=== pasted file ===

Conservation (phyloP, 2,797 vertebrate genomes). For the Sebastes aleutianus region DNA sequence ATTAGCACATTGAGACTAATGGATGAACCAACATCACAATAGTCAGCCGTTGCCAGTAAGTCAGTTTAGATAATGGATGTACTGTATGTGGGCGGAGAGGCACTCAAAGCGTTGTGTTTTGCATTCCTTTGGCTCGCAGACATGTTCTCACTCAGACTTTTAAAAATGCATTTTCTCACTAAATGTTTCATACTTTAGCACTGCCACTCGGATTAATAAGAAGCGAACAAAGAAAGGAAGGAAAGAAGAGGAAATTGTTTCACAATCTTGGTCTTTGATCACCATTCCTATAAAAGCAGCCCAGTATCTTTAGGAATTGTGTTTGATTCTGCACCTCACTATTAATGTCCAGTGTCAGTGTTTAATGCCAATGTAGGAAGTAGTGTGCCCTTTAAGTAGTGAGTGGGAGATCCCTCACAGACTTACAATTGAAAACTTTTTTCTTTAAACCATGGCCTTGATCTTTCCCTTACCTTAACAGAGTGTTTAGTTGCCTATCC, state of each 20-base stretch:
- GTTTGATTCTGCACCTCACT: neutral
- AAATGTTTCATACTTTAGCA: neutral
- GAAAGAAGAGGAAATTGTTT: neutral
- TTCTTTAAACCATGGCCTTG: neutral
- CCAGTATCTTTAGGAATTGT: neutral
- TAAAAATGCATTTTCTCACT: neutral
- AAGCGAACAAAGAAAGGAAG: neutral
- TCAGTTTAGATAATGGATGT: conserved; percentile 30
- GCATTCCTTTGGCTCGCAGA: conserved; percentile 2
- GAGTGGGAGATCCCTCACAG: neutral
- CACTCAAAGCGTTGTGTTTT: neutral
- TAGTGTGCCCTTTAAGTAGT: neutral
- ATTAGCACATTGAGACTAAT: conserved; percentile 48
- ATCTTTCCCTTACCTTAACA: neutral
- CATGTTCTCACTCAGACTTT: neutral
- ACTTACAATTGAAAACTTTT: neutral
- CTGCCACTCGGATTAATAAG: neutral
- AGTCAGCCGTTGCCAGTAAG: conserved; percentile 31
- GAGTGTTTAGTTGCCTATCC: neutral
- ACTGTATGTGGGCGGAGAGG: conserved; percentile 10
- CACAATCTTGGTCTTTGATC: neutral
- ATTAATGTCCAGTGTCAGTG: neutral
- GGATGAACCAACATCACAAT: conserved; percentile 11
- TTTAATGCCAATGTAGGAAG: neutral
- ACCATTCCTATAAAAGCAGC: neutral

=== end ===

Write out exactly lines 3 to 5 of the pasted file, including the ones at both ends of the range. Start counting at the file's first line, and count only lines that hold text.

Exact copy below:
- AAATGTTTCATACTTTAGCA: neutral
- GAAAGAAGAGGAAATTGTTT: neutral
- TTCTTTAAACCATGGCCTTG: neutral